Be free – free to be a part of a life with other sinful people, just trying their best, but rejoicing that Jesus Christ fills in all the gaps.

Be free – free to love enough to share hard stuff, to lift someone else’s hard stuff and help them hand it to Christ.

Be free. Galatians 6:4-5 says we test our own actions, carry our own load. It sounds contradictory, but this is the walk of faith – examining myself, confessing my sin and shame, letting Christ wash it away, so that I can help you do the same.

It is for Freedom Christ has set us Free.

 

Discussion questions:

What methods does shame use to keep us from confession?

Tell us about a time you were able to bear someone else’s burden of sin, whether it led to confession or not? What was hard about it? What was good?

Confess one thing to a Christian brother or sister – even a seemingly tiny thing – within the safety of life together and grab ahold of the freedom of forgiveness.

YA bonus – Arguing for freedom with open eyes

So often we want to reach people with a message.

We want to help.

We want to show we care.

We want more for them.

But we end up tearing down, when we meant to build up. Or we intended to preserve Truth, but did it by sacrificing the relationship.

Open eyes makes all the difference in making our point, speaking Truth in Love, and reaching across the table, the classroom, or the internet to meet someone where they are and share what really matters.

What wisdom can we gain from Paul for freedom to argue and argue well?

Check out the podcast this week –

 

Say One Nice Thing First


When I was in 6th grade I was a bit of a snit.

I liked what I liked and I didn’t like what I didn’t like.

I’m not so sure this is uncommon for middle schoolers. Part of building independence and developing past ego, ego, and more ego, is to experiment with all kinds of wants, needs, desires, and compassions, trying them on, getting them straightened out, and embracing them as our own. The question we should ask adolescents isn’t what they want to be, but who they want to be?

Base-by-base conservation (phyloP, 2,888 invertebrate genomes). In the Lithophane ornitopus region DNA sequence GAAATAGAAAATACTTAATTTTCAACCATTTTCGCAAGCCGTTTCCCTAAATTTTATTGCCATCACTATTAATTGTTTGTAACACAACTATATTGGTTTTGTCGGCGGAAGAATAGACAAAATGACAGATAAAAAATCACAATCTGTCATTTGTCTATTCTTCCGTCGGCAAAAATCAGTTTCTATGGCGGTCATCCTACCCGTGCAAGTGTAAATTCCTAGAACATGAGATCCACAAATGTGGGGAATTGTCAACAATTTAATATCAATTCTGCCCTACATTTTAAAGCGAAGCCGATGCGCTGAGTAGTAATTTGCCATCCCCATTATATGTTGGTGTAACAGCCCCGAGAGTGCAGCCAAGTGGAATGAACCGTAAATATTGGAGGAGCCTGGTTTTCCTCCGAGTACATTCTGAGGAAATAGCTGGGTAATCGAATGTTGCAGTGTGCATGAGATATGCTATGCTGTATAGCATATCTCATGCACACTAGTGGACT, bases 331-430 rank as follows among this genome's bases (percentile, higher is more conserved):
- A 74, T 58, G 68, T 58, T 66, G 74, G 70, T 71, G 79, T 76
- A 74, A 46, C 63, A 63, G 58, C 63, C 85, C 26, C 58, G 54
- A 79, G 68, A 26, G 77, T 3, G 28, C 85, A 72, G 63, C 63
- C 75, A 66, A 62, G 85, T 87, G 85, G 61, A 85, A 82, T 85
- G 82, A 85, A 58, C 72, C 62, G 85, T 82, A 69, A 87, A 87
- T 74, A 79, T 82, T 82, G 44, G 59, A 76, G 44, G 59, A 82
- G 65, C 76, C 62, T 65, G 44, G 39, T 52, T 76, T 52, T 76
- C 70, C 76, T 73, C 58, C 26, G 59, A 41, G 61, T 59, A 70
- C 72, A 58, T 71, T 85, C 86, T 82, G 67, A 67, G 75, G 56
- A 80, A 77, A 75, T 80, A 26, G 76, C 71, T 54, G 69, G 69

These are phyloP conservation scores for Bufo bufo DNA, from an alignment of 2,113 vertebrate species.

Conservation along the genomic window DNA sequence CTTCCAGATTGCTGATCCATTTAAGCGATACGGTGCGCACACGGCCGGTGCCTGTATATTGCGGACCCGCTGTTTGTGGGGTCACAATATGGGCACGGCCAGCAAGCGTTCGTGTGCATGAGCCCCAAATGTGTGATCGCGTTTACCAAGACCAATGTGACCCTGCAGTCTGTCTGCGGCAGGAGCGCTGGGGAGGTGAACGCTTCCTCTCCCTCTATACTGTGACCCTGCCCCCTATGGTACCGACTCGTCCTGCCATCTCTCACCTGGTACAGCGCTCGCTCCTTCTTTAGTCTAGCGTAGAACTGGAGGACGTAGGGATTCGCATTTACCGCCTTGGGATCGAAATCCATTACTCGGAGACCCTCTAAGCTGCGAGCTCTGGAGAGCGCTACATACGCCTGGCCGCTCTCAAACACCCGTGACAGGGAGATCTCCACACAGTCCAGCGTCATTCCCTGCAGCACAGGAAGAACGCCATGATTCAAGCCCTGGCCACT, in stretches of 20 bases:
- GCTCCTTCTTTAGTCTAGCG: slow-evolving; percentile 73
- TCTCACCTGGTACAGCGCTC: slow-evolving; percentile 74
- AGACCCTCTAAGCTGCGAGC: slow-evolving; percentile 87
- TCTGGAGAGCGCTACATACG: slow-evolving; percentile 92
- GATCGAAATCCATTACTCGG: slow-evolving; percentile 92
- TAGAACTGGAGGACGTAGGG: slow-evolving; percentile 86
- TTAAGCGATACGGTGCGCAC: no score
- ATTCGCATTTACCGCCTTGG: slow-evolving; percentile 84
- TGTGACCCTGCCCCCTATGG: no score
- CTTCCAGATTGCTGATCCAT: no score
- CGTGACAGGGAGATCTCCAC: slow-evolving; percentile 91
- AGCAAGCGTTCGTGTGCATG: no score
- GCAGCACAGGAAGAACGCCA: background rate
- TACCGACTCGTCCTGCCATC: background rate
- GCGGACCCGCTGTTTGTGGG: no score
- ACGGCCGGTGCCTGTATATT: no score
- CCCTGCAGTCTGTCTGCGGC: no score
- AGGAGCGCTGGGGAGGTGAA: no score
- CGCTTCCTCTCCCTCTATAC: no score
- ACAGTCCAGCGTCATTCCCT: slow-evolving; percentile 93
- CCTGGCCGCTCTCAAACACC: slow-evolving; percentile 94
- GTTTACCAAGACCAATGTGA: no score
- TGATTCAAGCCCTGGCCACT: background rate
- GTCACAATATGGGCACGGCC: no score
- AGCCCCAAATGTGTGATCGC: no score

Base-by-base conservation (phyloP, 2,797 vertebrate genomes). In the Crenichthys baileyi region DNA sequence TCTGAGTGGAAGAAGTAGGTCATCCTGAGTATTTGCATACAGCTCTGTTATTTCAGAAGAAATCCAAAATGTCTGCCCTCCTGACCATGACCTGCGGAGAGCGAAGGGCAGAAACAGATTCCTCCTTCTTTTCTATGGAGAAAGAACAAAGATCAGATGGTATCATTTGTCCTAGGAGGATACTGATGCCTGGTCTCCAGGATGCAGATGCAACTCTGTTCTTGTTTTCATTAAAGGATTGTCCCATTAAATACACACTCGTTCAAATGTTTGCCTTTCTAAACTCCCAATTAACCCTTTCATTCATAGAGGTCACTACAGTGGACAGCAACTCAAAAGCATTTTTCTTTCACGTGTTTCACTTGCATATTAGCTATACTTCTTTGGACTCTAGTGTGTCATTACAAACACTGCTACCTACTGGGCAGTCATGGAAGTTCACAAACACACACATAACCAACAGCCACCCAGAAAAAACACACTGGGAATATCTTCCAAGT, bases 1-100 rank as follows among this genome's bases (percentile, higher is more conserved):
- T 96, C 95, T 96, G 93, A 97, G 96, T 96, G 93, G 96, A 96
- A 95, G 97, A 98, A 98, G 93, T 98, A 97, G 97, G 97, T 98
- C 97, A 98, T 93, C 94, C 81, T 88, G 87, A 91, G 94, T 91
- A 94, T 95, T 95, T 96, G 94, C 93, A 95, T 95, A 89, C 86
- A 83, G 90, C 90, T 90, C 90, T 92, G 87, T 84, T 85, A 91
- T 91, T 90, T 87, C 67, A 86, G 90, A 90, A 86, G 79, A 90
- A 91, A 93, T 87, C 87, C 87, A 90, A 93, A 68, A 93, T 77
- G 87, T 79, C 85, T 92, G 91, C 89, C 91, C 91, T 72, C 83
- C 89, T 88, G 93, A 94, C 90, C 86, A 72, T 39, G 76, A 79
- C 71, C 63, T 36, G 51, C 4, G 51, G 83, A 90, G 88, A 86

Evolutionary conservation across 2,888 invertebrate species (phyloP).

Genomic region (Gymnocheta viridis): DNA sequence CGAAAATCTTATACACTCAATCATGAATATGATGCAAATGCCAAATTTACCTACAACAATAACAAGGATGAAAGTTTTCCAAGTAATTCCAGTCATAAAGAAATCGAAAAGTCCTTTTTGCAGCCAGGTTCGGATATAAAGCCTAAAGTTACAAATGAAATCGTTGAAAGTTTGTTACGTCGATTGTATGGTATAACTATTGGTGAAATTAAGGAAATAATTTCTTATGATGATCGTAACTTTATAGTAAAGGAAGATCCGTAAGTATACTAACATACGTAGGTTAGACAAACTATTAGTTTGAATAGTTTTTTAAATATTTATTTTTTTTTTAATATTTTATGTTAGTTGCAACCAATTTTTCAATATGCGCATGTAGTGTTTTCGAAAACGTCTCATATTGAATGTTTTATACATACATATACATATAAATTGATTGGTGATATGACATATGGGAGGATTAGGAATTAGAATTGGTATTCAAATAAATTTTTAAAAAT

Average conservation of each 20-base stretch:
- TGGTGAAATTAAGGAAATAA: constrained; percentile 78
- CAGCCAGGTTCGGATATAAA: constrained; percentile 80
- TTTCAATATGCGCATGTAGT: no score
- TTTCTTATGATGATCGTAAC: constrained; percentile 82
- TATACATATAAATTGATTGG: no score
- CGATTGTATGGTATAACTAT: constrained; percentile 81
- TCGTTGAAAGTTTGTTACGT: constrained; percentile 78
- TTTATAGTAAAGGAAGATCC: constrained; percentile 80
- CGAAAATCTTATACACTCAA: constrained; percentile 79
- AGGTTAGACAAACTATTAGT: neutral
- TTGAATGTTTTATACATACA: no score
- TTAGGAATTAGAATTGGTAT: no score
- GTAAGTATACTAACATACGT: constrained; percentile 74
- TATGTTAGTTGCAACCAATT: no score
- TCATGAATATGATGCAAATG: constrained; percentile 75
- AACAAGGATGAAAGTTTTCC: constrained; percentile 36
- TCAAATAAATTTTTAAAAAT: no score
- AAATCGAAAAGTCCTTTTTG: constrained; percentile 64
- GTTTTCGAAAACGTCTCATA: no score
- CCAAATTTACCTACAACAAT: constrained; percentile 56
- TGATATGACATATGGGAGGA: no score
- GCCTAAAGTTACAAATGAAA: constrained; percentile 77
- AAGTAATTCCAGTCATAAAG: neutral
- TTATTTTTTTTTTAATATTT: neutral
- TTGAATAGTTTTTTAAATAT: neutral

My mom was pretty wise. She knew I didn’t want to be someone selfish, hateful, and ugly. So standing by her bed one evening complaining about whatever unfairness occurred in my day, she stopped my words, looked straight into my eyes and said,

“Heidi, I want you to say one nice thing…

Not one nice thing right now, not one nice thing in a few days. I want you to say one nice thing before you say anything else, every time you speak.”

She proceeded to keep me accountable for three whole months –

“Did you say something nice first?

Did you think something nice about that person?

What went well? What was nice in your day?”

Common sense, right?

But not to a twelve-year-old, and not to most of the world before us it would seem.

I’m not saying that one nice thing will change everything in an instant, the way we communicate, the darkness of struggle, the intricacies of relationship, but it does change perspective that’s for sure.

Think of it another way, God disagrees with us all the time, but still talks nicely to us. What if we completely agreed with one another at all times and in all places and spaces of our lives. Sounds like world peace, but it also sounds like very little room or need for grace.

Instead we can partner with one another through words, words that sound different from one another, words that have different messages and different agendas. I super love words, but if we’re ever going to share in genuine conversation, genuine affection, genuine relationship, we’re going to have to disagree occasionally. Because I don’t look like you and you don’t look like me.

And isn’t that a really, really nice thing?

 

I’m over faking it, bring on the genuine. Let’s be ourselves. Let’s have opinions. Let’s do so nicely.

One nice thing, thought, spoken, shared, before every conversation. I think it may go a long way in loving each other and this great big world a little bit better.

One nice thing.

For more on this topic of Using Genuine Words see episode 14 of the I Love My Shepherd podcast on iTunes, Stitcher, or the link below.

If you’re interested on more about Erikson’s Stages of Development, particularly ego-identity v. role confusion, here’s a helpful, simple link: https://www.simplypsychology.org/Erik-Erikson.html